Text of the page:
CollegeFootballPoll.com's Dave Congrove is a voting member for the FWAA-NFF Super 16 Football Poll, as well as the College Football Hall Of Fame, Lombardi Award, Fred Biletnikoff Award, Eddie Robinson Coach of the Year Award, the Ray Guy Award, the Bednarik Award, the Maxwell Award and George Munger Award. He's also a nominating member for the Bronko Nagurski Trophy, Outland Trophy, and the FWAA All-America Team.
Additionally, Congrove is a member of the Football Writers Association of America, the National Football Foundation and College Hall of Fame, the Maxwell Football Club, and the International Football Researchers Association. CFP is a proud partner of USATODAY Sports Digital Properties.
Online since June of 1999, CFP is independently owned and operated.
It hosts the Congrove Computer Rankings created by Dave Congrove, a college football fanatic who wanted to create an unbiased comparison of major college football teams. He was looking for answers, and not attempting to validate a theory. Thus, he devised a formula that contains only hard data and nothing which could be perceived as opinion. In 1993, the Congrove Computer Rankings were born and were initially syndicated on radio with a twice-weekly show. When the website was launched in 1999, the radio show was retired.
The rankings and website have been referenced by numerous newspapers, sports radio stations, college game day programs, and school media guides. Mr. Congrove has been interviewed on ESPN radio affiliates, SiriusXM's Mad Dog Sports "Night Cap" with Scott Wetzel, and other sports stations across the country.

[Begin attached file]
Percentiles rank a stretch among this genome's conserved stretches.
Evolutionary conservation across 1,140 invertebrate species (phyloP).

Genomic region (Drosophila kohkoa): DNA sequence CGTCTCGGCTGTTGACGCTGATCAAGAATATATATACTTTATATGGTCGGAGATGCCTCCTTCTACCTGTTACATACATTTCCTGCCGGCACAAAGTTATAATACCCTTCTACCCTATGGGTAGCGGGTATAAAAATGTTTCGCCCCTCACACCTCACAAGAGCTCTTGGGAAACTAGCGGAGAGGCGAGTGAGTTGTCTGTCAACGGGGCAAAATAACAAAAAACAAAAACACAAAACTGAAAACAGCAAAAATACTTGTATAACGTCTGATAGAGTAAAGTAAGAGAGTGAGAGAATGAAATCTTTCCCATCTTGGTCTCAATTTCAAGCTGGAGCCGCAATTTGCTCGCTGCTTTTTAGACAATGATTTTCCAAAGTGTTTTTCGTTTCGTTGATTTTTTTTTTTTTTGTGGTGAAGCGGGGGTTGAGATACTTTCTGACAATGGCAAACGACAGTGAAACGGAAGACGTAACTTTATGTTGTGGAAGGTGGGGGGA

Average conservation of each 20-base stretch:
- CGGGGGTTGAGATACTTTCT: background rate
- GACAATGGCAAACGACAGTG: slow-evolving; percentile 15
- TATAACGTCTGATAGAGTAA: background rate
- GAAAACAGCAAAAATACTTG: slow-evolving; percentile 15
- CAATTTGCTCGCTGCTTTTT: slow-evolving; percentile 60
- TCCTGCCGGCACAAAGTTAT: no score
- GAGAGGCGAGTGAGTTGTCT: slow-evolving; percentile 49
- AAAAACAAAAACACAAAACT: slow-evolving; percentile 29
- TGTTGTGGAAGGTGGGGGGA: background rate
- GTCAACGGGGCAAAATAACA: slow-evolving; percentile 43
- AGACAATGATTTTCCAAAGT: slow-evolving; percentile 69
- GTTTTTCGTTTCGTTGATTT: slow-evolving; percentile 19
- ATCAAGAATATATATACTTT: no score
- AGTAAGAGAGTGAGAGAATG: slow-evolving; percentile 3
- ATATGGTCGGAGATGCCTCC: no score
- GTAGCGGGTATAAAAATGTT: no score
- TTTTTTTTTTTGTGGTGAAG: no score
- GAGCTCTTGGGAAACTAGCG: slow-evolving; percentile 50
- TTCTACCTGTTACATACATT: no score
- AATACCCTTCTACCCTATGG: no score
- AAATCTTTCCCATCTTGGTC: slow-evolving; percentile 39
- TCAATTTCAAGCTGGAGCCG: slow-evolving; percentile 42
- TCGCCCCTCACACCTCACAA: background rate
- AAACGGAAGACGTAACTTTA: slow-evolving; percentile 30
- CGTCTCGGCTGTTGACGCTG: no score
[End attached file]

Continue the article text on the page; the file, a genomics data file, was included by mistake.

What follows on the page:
Congrove's approach is vastly different from the numerous computer rankings available and the goals can be summarized in two words – simplicity and accountability.
The computer program is designed to predict who is supposed to beat who and by how much.
What actually happens when the game is played directly alters subsequent predictions. A unique season-averaging variable prevents wild fluctuations due to anomalies, and renders it meaningless to run up the score.
A strong team that is supposed to whip an obviously out-matched opponent by 40, but wins by 60, only sees a fraction of the difference added to their power rating. If they win by only 20, the failure to "cover" the other 20 points also declines their power rating only fractionally.
The rise and fall of a team's Power Rating is relevant to the strength of the team it played, whether it won or lost, and how other teams fared against similar opponents.
The Congrove Computer Rankings are designed to predict the outcome. Success is determined by how many games were predicted correctly.
CollegeFootballPoll.com not only publishes the rankings, but also provides the computer's pick of every game and tracks the success rate. Our users can plainly see where the computer is right, and where it is wrong.